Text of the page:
Dictionary and Grammar of the Mapuche or Mapudungun Language
First edition of a dictionary and grammar of the Mapuche or Mapudungun language, still spoken widely in Chile. This remained the standard work in the field through the early 20th century.
Mapuche (/mæˈpʊtʃi/) or Mapudungun (from mapu ‘land’ and dungun ‘speak, speech’) is an Araucanian language related to Huillichespoken in south-central Chile and west central Argentina by the Mapuche people (from mapu ‘land’ and che ‘people’). It is also spelled Mapuzugun and Mapudungu. It was formerly known as Araucanian, the name given to the Mapuche by the Spaniards; the Mapuche avoid it as a remnant of Spanish colonialism.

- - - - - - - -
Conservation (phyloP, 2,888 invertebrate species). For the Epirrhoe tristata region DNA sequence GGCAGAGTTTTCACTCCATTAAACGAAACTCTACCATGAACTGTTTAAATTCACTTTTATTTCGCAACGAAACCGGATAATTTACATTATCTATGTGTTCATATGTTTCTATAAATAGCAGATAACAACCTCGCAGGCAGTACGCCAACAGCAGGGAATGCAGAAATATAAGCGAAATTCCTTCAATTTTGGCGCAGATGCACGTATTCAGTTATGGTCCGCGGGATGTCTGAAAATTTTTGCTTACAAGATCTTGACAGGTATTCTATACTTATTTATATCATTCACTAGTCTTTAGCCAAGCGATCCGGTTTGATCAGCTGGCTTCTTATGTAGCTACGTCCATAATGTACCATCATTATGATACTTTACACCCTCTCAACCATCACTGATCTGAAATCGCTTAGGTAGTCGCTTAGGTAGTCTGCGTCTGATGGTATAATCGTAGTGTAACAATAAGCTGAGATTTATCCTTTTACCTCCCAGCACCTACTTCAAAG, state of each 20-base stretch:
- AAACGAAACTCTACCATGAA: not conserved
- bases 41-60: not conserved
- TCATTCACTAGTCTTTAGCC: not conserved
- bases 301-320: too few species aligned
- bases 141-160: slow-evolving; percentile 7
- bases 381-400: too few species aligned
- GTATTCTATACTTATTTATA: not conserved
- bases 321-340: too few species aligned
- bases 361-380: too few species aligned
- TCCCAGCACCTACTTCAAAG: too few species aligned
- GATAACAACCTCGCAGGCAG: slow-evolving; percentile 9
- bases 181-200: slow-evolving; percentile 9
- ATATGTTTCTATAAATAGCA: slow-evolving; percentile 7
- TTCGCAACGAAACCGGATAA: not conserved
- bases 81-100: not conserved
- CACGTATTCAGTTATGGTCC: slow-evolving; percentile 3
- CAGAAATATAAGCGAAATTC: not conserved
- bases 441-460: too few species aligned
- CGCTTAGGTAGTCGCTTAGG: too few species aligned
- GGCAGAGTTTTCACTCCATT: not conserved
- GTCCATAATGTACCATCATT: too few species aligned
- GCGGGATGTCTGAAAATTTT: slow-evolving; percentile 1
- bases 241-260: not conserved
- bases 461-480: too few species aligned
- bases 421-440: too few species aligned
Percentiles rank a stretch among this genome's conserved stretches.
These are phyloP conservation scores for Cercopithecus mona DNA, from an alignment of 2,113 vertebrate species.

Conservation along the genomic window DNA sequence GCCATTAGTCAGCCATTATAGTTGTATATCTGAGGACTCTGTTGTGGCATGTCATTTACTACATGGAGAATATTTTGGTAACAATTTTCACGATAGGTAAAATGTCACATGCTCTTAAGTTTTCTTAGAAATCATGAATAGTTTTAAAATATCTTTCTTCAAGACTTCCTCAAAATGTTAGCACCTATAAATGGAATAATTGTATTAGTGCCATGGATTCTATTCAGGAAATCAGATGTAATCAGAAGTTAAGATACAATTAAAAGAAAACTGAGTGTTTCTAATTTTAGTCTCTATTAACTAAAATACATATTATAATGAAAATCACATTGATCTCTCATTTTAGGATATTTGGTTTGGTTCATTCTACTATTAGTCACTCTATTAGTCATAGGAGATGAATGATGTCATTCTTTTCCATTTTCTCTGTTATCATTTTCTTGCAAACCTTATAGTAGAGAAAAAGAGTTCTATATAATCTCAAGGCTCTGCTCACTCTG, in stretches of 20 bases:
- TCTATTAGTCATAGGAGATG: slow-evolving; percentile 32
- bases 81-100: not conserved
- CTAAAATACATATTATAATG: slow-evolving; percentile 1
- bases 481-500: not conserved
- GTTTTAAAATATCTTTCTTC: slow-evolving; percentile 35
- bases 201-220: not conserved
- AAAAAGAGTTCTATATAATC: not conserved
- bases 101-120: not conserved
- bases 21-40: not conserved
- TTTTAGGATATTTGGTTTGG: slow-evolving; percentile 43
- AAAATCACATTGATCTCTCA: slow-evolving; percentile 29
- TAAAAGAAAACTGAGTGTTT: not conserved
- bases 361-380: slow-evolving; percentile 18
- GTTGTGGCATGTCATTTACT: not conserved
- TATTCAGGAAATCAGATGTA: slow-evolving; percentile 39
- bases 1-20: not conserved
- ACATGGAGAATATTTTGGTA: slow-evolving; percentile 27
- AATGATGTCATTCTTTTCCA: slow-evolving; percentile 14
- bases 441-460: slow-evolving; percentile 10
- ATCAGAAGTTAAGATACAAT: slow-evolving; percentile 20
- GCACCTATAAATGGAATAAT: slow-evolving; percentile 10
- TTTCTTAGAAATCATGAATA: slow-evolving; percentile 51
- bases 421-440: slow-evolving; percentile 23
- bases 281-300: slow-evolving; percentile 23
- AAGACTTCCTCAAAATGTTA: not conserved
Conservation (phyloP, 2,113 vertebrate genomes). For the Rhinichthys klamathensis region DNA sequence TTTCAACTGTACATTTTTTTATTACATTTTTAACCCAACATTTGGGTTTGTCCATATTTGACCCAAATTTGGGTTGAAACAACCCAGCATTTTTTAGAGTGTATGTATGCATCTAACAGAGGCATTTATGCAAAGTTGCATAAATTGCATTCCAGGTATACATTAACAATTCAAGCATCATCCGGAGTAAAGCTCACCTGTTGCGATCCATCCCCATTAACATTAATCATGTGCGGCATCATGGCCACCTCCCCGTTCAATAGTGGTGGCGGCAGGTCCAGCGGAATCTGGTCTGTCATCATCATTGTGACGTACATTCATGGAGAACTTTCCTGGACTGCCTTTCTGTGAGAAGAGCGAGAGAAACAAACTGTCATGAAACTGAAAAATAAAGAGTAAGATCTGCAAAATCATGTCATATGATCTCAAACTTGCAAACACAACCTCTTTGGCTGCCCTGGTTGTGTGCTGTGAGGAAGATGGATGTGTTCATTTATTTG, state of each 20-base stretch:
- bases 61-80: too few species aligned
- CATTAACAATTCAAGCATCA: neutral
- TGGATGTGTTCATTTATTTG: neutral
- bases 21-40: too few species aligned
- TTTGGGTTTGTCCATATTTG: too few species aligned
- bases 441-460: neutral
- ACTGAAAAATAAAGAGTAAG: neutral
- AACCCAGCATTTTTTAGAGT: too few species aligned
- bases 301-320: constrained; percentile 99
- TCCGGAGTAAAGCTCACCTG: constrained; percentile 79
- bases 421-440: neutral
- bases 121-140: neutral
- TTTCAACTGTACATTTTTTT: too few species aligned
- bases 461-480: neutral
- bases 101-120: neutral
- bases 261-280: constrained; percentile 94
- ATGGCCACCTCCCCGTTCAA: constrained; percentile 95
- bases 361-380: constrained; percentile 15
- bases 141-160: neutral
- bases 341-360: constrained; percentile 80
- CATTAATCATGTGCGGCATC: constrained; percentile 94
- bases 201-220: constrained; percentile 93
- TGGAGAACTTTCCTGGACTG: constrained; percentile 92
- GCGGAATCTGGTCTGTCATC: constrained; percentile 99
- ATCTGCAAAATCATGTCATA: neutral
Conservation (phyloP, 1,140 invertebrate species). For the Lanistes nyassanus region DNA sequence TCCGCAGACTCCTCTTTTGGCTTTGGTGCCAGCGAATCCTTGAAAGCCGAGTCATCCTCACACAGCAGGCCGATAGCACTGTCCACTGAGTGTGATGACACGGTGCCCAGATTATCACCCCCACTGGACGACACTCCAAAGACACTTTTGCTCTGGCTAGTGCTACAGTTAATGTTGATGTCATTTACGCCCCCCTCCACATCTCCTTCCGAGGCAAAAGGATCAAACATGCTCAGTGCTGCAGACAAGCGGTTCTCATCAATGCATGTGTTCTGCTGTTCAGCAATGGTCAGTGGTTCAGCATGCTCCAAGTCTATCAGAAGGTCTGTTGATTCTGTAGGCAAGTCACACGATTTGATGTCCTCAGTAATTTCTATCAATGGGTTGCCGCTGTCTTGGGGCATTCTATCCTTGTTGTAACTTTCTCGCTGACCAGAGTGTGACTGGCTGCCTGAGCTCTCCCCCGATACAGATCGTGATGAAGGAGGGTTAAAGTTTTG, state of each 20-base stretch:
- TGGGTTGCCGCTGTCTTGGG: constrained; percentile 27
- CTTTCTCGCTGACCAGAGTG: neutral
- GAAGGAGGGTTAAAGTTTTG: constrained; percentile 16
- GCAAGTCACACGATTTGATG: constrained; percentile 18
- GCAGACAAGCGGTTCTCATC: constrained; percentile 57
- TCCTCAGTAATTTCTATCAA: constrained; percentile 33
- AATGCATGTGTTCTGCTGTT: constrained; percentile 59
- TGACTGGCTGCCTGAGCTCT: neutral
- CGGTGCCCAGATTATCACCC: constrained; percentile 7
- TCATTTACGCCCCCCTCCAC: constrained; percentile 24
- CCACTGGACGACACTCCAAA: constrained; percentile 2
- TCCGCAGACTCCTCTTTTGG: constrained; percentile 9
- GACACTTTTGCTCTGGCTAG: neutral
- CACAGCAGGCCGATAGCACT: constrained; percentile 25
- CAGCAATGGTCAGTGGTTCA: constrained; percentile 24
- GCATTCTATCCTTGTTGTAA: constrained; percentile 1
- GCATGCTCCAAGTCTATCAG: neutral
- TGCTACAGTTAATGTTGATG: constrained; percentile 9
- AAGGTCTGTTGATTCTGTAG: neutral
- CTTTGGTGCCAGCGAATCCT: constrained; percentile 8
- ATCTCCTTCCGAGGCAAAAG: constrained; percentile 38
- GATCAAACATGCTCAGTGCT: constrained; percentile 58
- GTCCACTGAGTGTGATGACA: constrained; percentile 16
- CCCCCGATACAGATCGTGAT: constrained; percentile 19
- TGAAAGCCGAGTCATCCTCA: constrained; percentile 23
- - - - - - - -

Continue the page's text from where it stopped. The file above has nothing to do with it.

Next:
Mapudungun is not an official language of Chile or Argentina and has received virtually no government support throughout its history. It is not used as a language of instruction in either country’s educational system despite the Chilean government’s commitment to provide full access to education in Mapuche areas in southern Chile.
There is an ongoing political debate over which alphabet to use as the standard alphabet of written Mapudungun. There are approximately 144,000 native speakers in Chile and another 8,400 in west central Argentina.
An eclectic assemblage of objects coving a wide range of human history.